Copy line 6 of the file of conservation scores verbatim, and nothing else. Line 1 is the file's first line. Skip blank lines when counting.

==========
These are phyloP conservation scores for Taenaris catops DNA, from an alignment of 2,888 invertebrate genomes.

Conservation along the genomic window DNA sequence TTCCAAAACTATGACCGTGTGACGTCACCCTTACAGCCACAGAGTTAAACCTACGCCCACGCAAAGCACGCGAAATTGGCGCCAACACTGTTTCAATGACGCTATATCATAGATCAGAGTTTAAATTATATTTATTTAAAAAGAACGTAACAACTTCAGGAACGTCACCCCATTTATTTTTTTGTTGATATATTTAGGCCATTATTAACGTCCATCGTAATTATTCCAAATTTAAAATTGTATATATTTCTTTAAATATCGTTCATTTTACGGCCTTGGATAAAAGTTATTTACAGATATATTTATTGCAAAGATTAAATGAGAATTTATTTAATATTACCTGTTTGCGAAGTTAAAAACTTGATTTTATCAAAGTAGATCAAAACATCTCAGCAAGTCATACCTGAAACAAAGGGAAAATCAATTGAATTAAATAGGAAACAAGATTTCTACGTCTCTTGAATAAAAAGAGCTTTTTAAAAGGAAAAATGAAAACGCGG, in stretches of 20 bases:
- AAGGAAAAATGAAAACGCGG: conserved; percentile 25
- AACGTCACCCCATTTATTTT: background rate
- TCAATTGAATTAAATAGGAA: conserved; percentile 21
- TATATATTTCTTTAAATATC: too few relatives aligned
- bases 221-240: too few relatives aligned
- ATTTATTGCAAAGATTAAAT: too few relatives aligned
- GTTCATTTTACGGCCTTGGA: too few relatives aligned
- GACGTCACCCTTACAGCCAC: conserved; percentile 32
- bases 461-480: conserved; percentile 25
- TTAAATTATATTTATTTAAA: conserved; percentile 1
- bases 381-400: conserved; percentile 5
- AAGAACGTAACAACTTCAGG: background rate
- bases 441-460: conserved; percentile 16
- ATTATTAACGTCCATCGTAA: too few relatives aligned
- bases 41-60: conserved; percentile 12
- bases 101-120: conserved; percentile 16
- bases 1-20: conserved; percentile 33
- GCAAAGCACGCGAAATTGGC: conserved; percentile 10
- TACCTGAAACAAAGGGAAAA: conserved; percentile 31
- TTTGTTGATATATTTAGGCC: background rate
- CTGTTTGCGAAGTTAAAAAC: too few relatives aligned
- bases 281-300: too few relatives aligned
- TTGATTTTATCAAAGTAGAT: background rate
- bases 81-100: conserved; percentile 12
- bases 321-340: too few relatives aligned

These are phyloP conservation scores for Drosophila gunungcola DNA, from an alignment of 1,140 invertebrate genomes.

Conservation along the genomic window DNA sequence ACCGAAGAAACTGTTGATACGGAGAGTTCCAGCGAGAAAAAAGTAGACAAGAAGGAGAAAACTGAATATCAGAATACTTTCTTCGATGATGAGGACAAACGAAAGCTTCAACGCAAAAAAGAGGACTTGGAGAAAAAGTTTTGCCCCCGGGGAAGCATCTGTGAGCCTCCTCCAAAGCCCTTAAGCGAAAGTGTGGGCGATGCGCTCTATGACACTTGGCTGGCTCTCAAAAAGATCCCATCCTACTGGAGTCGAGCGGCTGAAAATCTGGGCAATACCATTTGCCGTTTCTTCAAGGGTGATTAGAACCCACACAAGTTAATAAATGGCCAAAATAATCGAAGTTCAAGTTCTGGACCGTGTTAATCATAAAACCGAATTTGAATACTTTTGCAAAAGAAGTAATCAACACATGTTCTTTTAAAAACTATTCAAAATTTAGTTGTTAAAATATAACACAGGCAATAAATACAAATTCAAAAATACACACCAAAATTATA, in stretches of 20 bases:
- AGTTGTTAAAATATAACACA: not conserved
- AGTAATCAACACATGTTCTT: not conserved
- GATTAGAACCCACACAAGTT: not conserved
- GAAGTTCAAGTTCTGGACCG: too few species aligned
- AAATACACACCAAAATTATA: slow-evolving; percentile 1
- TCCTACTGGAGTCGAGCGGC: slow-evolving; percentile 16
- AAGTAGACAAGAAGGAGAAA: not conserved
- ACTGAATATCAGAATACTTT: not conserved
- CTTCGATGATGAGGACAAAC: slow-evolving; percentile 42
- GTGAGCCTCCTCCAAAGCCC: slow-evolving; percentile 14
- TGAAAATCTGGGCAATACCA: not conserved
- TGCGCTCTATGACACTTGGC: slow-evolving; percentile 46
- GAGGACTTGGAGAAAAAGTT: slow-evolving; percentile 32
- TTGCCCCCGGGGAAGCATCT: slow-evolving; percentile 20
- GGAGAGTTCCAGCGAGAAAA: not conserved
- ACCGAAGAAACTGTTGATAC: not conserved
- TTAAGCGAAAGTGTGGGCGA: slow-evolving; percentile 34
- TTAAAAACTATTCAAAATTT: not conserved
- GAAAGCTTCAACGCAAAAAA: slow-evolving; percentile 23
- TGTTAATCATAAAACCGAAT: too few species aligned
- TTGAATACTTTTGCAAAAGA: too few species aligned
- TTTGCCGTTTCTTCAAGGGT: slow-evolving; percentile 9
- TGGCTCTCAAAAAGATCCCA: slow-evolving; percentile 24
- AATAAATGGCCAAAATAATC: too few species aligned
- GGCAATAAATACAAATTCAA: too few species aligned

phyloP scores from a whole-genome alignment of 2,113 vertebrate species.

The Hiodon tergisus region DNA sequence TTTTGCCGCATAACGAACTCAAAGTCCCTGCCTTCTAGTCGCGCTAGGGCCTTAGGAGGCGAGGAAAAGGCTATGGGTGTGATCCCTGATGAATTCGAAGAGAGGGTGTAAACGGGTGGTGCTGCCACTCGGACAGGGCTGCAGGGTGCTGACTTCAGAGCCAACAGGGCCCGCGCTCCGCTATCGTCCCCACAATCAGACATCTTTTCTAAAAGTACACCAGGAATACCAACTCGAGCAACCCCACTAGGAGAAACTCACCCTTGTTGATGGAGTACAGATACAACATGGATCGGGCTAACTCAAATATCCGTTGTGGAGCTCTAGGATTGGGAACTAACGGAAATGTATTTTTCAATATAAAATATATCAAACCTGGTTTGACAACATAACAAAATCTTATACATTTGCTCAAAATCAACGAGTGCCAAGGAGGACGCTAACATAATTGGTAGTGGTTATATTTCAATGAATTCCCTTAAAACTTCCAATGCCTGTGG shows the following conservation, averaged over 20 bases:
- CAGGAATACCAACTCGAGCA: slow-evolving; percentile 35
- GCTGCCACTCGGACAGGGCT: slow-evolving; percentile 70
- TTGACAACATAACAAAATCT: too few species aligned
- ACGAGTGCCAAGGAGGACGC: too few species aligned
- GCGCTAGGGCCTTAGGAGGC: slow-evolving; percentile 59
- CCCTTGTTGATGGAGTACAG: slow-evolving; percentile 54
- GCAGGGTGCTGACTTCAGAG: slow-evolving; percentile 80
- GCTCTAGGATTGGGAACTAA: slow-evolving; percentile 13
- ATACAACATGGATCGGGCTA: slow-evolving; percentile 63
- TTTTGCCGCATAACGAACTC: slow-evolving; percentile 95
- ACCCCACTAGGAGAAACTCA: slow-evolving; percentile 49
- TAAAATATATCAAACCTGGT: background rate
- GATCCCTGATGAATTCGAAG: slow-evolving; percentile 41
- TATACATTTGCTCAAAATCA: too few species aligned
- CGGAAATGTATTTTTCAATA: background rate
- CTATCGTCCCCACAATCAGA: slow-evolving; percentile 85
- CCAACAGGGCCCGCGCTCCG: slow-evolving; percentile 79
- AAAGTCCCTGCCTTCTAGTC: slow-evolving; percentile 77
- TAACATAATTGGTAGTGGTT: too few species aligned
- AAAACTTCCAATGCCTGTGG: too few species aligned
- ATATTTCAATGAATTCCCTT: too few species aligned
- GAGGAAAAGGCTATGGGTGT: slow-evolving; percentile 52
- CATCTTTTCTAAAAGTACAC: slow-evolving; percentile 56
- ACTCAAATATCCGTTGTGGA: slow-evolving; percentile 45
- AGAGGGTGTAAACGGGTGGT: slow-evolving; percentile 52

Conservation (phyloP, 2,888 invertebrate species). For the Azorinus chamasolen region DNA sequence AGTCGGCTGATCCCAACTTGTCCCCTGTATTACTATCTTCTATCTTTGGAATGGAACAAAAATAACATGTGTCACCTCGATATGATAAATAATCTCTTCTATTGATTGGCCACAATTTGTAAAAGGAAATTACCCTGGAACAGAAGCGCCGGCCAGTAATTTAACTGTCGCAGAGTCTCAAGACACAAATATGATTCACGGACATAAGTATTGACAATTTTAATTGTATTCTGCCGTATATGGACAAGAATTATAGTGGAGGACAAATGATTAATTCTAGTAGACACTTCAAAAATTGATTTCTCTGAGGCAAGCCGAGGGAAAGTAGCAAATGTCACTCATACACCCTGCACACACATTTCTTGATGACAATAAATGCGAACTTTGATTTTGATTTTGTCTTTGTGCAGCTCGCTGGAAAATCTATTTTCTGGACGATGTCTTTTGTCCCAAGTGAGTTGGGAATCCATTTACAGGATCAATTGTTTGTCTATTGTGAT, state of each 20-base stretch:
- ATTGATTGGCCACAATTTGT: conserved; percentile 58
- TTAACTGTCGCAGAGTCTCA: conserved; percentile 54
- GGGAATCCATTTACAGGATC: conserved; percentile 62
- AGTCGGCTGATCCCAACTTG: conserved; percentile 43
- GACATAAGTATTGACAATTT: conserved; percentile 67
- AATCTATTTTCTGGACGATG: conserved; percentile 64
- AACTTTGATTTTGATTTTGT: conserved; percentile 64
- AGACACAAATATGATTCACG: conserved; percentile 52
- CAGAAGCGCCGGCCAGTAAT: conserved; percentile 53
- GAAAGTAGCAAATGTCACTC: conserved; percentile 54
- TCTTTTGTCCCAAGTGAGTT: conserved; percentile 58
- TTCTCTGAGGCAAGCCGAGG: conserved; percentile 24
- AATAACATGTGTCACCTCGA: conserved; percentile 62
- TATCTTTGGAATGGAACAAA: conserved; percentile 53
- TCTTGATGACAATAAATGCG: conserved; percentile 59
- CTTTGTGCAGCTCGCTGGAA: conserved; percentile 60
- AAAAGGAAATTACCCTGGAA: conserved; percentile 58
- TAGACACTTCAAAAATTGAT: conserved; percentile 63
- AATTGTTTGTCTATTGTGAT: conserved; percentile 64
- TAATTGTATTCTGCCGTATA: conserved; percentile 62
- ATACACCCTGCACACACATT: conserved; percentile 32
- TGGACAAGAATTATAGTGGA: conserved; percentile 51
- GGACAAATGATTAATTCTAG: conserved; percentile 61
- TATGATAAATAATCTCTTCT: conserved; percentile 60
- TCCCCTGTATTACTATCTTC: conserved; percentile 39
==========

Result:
- TATATATTTCTTTAAATATC: too few relatives aligned